The Easiest Way to Become a Younger, Healthier, Thinner You
Sleep's Effect on Hunger
Have you ever had a restless night's sleep and felt famished in the morning? The cause of your hunger is actually too little sleep. Most of us have a sleep deficit (getting less than 7 hours per night or less than 49 hours per week). The result from being overtired is that your body and your brain are primed to make bad decisions.
When you wake up starving, you might reach for something easy and quick to eat, such as a breakfast of cereal, toast, or a bagel to provide an energy burst as well as satisfy your hunger. But literally feeding your energy needs this way will only slow you down. Your body will turn these directly into body fat. The next carb-heavy meal will do the same thing, and eventually you will train your body to store all carbs and never burn them. This leaves you more tired and ultimately heavier.
Sleep's Effect on Ghrelin and Leptin:
Poor sleep can also affect your internal chemistry. Sleep directly influences two key hormones that regulate satiety and hunger: ghrelin and leptin. Elevated levels of ghrelin increase feelings of hunger, while leptin acts to suppress appetite. Interestingly, serotonin is vital to regulating the brain's response to both of these hormones. When you suffer from sleep deprivation (or a sleep deficit), your body's levels of leptin and ghrelin fall, creating that "hungry but never satisfied" feeling.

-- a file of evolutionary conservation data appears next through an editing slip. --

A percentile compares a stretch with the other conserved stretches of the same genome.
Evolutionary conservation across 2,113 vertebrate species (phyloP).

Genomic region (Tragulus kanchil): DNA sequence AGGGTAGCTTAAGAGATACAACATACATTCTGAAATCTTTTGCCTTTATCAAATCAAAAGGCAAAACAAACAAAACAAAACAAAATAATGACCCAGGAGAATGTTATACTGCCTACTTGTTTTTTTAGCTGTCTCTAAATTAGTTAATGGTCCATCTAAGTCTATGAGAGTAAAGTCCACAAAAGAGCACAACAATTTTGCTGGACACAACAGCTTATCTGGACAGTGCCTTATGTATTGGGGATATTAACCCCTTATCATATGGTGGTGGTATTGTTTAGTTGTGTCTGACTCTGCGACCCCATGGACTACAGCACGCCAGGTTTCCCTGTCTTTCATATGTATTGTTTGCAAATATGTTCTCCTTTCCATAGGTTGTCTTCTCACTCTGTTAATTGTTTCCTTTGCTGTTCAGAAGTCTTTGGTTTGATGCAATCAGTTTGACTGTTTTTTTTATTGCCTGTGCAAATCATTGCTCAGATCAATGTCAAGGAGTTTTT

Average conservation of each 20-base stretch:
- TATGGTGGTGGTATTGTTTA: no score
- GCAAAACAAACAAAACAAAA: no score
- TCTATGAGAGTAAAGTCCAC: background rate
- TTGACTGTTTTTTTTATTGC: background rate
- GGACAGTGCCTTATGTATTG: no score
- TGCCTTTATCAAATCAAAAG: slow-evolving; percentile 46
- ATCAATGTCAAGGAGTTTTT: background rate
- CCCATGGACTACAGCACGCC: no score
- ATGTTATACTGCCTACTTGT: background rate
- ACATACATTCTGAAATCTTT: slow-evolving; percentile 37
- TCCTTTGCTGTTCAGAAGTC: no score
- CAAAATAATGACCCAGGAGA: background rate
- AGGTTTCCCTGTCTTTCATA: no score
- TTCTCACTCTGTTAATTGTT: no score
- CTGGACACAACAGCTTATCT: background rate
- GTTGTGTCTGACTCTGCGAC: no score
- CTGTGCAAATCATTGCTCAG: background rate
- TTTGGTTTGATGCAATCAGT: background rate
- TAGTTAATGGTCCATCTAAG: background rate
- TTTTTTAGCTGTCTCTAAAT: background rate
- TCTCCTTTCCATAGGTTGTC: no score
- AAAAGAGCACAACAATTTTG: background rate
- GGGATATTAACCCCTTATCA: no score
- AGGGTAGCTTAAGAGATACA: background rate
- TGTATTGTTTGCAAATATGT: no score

To help balance your serotonin levels and regain your health, try my Younger (Thinner) You Diet. It's not necessarily a low-carb diet, but it does require you to choose more complex carbs that provide nutrition as well as the building blocks of serotonin. These carbs are slower to digest, so you feel full longer, and the body has more time to use them as fuel. That way, you're burning more and storing less. You are retraining your body, which will facilitate weight loss. And with more serotonin, you'll also get more sleep.
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Eric R. Braverman, M.D.
Dr. Braverman is a Summa Cum Laude and Phi Beta Kappa graduate of Brandeis University and NYU Medical School, did brain research at Harvard Medical School, and trained at an affiliate of Yale Medical School. He is acknowledged worldwide as an expert in brain-based diagnosis and treatment, and he lectures to and trains doctors in anti-aging medicine.